There are so many negative things in the media about condominium and townhome association living, one would wonder, why anyone would ever buy one. Yet, millions of dwelling units are in associations, so someone must be doing something right. "If you build them, they will come"?
There are obviously many myths, such as maintenance-free living, and a communal utopia awaits you, etc. Builders started making affordable housing over 40 years ago, so they could put vertical housing on smaller parcels of land, in order to maximize profits. But, before you give up a single family home or opt to buy something after renting, if you become knowledgeable about what you are buying and the do's and don'ts, you will enjoy your new lifestyle, a lot more. Several years ago, my office conducted a wide survey of condominium owners inquiring about the lifestyle, and surprisingly most of the feed back was very positive. This would tell one that except for a few horror stories, "life is good."
Here are a few thoughts about the positives of living in a dwelling administered by a board of directors in an association:
•The elected board of directors cares as much or even more about the quality of life, property values, controlling costs, and providing high-quality services than a landlord. In most instances, a landlord will only worry about turning a profit and cash flow, whereas most board members are very conscientious and care as much, if not more, about the property than the average owner. So, the owner's best interests are always at the forefront.
•It may not be truly maintenance-free living since there are some costs that must be paid for by owners (limited common area maintenance, for example), but the services are provided that a single-family homeowner would have to do, such as landscaping and snow removal. Considering it is done on a volume basis, the costs are a lot less, and you do not have the burden of actually doing the work. For busy young working people or retirees, the time necessary to do this work, let alone the back-breaking element involved, is worth the expense and the costs savings are tremendous as opposed to having to separately hire your own service people. Insurance is a lot cheaper also, because if it is a master policy for the property, you are spending hundreds instead of thousands on dwelling replacement insurance.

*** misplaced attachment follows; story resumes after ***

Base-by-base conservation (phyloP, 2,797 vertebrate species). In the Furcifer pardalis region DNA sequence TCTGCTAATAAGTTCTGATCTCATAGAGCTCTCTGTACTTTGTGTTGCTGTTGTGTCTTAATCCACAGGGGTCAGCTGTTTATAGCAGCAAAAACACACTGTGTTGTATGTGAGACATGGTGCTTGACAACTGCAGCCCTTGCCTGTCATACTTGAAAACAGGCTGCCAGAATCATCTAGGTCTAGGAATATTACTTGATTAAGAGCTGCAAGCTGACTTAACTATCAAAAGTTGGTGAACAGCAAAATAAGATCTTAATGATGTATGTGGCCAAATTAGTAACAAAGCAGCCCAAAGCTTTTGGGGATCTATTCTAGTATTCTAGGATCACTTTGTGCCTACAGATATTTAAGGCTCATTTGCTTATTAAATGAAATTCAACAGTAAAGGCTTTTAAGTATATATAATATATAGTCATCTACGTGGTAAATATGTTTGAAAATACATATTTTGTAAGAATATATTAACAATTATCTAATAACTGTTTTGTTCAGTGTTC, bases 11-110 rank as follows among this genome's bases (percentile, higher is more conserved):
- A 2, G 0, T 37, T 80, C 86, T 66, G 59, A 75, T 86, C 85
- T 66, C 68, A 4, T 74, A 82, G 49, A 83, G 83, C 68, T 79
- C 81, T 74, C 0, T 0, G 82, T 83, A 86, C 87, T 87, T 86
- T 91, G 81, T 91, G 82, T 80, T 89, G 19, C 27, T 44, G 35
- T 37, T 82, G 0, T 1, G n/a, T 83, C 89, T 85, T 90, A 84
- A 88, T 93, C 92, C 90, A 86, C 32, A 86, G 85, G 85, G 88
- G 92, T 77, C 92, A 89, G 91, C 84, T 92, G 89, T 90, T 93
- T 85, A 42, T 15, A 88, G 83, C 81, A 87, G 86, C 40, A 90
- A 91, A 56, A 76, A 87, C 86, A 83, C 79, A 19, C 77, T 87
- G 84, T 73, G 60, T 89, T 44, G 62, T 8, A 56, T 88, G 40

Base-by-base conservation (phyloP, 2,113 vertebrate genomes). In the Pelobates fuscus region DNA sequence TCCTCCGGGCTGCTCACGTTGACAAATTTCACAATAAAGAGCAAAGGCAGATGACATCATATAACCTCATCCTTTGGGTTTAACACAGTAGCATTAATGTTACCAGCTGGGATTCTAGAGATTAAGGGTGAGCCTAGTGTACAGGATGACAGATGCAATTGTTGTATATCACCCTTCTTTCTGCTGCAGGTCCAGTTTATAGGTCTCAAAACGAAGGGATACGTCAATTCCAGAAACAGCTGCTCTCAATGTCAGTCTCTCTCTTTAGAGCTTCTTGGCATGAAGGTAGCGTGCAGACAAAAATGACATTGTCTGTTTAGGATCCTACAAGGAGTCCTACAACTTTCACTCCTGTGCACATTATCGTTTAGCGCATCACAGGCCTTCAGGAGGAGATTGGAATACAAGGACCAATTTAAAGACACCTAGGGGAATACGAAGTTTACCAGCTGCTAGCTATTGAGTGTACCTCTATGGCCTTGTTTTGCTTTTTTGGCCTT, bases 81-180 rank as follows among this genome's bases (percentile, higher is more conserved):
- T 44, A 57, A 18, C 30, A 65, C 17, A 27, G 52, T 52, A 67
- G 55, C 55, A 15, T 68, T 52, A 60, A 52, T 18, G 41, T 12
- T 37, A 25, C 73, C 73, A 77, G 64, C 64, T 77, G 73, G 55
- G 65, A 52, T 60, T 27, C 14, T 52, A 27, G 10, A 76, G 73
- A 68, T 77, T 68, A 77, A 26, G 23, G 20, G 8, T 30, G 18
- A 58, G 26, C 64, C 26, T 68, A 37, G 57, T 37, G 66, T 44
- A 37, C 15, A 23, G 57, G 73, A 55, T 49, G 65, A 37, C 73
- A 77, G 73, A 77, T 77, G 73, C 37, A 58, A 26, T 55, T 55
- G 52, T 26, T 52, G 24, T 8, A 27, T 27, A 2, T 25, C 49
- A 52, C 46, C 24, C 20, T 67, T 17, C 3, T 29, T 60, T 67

•Speaking of maintenance, the costs of big projects, insurance premiums, even real estate taxes are far more affordable than if you had to bear this burden on your own.
•There is always someone around to look after the property, whether a neighbor or a paid employee. If you are gone for hours on end, you do not have to worry about the security of your property, or if there is a disaster, that someone has already called the appropriate parties to fix or abate the damages.
•If the property comes with parking, you do not have to worry about driving around for hours looking for a space, or having to shovel out after a snow storm.
•Properties that have party rooms and clubhouses offer a nice alternative to having social gatherings in your home. For what is usually a nominal fee, you can have the use of a larger room and accommodate more people than you may be able to do in your home, and not have to worry about someone knocking over the vase with grandma's ashes.
•If the property has recreational facilities such as a pool or tennis court, it is included in your monthly fees and you do not have to go join a private club. This could also include golf courses and exercise rooms.
•For empty nesters that travel to a warmer climate for the winter, or even for someone just going on vacation, you never have to worry about someone being around to look after the premises, pick up mail and packages, and generally keeping the building running in your absence. It is not a major inconvenience to even have a neighbor look in on your home, since it is up- or downstairs or down the hall, and not 10 miles out of the way.
There are numerous reasons that make a property appealing; it could be the layout of the unit, the location on the property, the view, available amenities, proximity to work or the highway system, etc. These are qualities that may not be available in a single-family home anywhere near the same price range. That is why many people over the years have opted for this lifestyle and but for a few bad apples, or some construction issues, for most people it was the right decision. Whether you are thinking of buying something after living in an apartment, or giving up a home to live in an apartment style dwelling, if you make a list of the amenities you want, and do your homework, the entire experience can be positive.
• Jordan Shifrin is an attorney with Kovitz Shifrin Nesbit in Buffalo Grove. Send questions for the column to him at email@example.com. This column is not a substitute for consultation with legal counsel.